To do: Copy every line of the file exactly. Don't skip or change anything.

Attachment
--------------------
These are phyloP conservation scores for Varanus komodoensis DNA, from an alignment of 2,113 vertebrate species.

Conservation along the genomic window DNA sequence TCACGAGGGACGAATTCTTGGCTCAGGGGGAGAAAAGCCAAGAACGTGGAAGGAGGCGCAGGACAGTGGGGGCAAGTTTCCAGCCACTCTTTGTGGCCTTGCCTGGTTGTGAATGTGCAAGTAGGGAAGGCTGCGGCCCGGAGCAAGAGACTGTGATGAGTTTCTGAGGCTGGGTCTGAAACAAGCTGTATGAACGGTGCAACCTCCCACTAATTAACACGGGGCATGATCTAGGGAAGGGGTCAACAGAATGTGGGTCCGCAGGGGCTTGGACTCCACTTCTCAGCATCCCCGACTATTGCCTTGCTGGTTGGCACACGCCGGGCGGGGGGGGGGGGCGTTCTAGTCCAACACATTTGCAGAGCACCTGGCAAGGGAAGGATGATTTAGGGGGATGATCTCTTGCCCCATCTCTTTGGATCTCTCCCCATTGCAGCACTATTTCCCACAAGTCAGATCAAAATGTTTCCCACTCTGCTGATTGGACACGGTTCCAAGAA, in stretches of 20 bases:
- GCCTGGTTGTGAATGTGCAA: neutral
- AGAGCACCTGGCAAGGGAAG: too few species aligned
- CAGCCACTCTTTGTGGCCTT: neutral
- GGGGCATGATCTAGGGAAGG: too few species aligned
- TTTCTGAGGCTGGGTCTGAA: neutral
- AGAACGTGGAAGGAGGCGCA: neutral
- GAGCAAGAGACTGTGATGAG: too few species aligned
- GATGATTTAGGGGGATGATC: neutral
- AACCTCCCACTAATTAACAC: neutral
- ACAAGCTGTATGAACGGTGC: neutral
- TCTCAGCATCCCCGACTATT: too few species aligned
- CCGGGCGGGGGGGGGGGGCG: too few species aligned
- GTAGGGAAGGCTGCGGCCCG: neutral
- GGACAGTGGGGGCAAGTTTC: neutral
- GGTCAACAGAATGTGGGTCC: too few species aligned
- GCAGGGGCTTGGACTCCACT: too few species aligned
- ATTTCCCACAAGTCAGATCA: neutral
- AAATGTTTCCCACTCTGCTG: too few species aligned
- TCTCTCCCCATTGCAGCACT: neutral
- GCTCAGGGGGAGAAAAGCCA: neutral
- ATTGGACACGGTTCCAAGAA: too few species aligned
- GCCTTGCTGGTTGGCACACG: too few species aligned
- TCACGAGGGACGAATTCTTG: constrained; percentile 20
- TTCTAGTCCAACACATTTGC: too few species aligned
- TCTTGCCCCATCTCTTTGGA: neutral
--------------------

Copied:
These are phyloP conservation scores for Varanus komodoensis DNA, from an alignment of 2,113 vertebrate species.

Conservation along the genomic window DNA sequence TCACGAGGGACGAATTCTTGGCTCAGGGGGAGAAAAGCCAAGAACGTGGAAGGAGGCGCAGGACAGTGGGGGCAAGTTTCCAGCCACTCTTTGTGGCCTTGCCTGGTTGTGAATGTGCAAGTAGGGAAGGCTGCGGCCCGGAGCAAGAGACTGTGATGAGTTTCTGAGGCTGGGTCTGAAACAAGCTGTATGAACGGTGCAACCTCCCACTAATTAACACGGGGCATGATCTAGGGAAGGGGTCAACAGAATGTGGGTCCGCAGGGGCTTGGACTCCACTTCTCAGCATCCCCGACTATTGCCTTGCTGGTTGGCACACGCCGGGCGGGGGGGGGGGGCGTTCTAGTCCAACACATTTGCAGAGCACCTGGCAAGGGAAGGATGATTTAGGGGGATGATCTCTTGCCCCATCTCTTTGGATCTCTCCCCATTGCAGCACTATTTCCCACAAGTCAGATCAAAATGTTTCCCACTCTGCTGATTGGACACGGTTCCAAGAA, in stretches of 20 bases:
- GCCTGGTTGTGAATGTGCAA: neutral
- AGAGCACCTGGCAAGGGAAG: too few species aligned
- CAGCCACTCTTTGTGGCCTT: neutral
- GGGGCATGATCTAGGGAAGG: too few species aligned
- TTTCTGAGGCTGGGTCTGAA: neutral
- AGAACGTGGAAGGAGGCGCA: neutral
- GAGCAAGAGACTGTGATGAG: too few species aligned
- GATGATTTAGGGGGATGATC: neutral
- AACCTCCCACTAATTAACAC: neutral
- ACAAGCTGTATGAACGGTGC: neutral
- TCTCAGCATCCCCGACTATT: too few species aligned
- CCGGGCGGGGGGGGGGGGCG: too few species aligned
- GTAGGGAAGGCTGCGGCCCG: neutral
- GGACAGTGGGGGCAAGTTTC: neutral
- GGTCAACAGAATGTGGGTCC: too few species aligned
- GCAGGGGCTTGGACTCCACT: too few species aligned
- ATTTCCCACAAGTCAGATCA: neutral
- AAATGTTTCCCACTCTGCTG: too few species aligned
- TCTCTCCCCATTGCAGCACT: neutral
- GCTCAGGGGGAGAAAAGCCA: neutral
- ATTGGACACGGTTCCAAGAA: too few species aligned
- GCCTTGCTGGTTGGCACACG: too few species aligned
- TCACGAGGGACGAATTCTTG: constrained; percentile 20
- TTCTAGTCCAACACATTTGC: too few species aligned
- TCTTGCCCCATCTCTTTGGA: neutral